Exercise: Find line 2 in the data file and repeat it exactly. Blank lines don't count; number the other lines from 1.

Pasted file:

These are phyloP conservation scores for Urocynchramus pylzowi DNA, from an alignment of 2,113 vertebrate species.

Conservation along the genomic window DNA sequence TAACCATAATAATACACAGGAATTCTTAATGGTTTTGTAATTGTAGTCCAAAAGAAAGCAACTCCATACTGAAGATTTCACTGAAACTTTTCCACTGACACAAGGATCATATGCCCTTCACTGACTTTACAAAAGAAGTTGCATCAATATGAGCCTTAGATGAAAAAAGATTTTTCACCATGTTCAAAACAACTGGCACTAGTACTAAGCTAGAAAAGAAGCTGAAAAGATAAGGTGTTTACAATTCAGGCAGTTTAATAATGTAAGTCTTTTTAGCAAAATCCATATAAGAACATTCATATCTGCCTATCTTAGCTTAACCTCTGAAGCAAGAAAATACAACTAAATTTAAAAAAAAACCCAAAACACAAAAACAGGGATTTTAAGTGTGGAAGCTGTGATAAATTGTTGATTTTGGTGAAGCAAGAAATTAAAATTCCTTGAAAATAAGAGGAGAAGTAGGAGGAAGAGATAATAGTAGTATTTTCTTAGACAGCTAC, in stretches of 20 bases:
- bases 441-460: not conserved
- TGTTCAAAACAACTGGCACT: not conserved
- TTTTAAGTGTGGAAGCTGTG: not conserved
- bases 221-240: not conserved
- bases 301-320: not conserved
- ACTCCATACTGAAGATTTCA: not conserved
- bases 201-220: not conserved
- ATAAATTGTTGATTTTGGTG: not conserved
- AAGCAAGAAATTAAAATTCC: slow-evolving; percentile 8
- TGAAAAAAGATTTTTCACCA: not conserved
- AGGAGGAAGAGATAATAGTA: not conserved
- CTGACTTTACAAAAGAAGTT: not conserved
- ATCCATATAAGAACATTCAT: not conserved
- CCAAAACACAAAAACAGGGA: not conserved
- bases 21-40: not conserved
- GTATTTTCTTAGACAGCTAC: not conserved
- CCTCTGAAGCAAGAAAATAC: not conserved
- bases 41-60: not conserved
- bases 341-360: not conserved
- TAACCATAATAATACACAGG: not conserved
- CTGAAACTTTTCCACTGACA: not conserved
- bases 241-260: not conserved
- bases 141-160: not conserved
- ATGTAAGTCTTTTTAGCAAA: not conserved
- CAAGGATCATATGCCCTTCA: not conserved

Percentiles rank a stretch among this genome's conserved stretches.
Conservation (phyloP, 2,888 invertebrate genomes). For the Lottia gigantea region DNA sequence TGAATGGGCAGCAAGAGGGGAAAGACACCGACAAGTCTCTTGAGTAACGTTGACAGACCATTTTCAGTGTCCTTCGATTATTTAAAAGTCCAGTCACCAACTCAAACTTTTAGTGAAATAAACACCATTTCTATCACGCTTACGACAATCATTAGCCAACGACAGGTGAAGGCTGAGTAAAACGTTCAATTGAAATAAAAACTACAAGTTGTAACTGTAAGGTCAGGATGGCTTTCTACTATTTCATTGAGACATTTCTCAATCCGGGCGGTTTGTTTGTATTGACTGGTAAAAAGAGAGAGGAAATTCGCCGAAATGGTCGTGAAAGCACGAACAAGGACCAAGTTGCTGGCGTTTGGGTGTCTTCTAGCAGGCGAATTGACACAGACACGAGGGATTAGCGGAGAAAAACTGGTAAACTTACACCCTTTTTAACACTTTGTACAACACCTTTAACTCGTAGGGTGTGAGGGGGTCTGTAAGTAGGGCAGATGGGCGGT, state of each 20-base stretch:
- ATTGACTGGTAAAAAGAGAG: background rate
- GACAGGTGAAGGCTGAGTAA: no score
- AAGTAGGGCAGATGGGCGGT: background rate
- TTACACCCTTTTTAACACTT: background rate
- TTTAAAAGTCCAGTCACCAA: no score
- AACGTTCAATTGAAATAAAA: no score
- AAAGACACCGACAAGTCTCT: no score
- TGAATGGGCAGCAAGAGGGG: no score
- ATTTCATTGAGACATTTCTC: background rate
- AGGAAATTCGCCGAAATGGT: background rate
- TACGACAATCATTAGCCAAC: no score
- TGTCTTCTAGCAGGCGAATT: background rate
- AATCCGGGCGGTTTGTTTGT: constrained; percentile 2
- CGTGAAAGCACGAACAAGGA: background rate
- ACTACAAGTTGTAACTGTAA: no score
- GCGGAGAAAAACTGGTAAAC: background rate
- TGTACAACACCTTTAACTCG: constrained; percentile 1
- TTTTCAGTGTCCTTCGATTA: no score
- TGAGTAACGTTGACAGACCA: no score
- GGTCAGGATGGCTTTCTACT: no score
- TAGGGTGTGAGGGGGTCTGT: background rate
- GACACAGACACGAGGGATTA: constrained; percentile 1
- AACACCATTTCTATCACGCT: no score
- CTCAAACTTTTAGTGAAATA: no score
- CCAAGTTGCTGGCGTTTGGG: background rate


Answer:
Conservation along the genomic window DNA sequence TAACCATAATAATACACAGGAATTCTTAATGGTTTTGTAATTGTAGTCCAAAAGAAAGCAACTCCATACTGAAGATTTCACTGAAACTTTTCCACTGACACAAGGATCATATGCCCTTCACTGACTTTACAAAAGAAGTTGCATCAATATGAGCCTTAGATGAAAAAAGATTTTTCACCATGTTCAAAACAACTGGCACTAGTACTAAGCTAGAAAAGAAGCTGAAAAGATAAGGTGTTTACAATTCAGGCAGTTTAATAATGTAAGTCTTTTTAGCAAAATCCATATAAGAACATTCATATCTGCCTATCTTAGCTTAACCTCTGAAGCAAGAAAATACAACTAAATTTAAAAAAAAACCCAAAACACAAAAACAGGGATTTTAAGTGTGGAAGCTGTGATAAATTGTTGATTTTGGTGAAGCAAGAAATTAAAATTCCTTGAAAATAAGAGGAGAAGTAGGAGGAAGAGATAATAGTAGTATTTTCTTAGACAGCTAC, in stretches of 20 bases: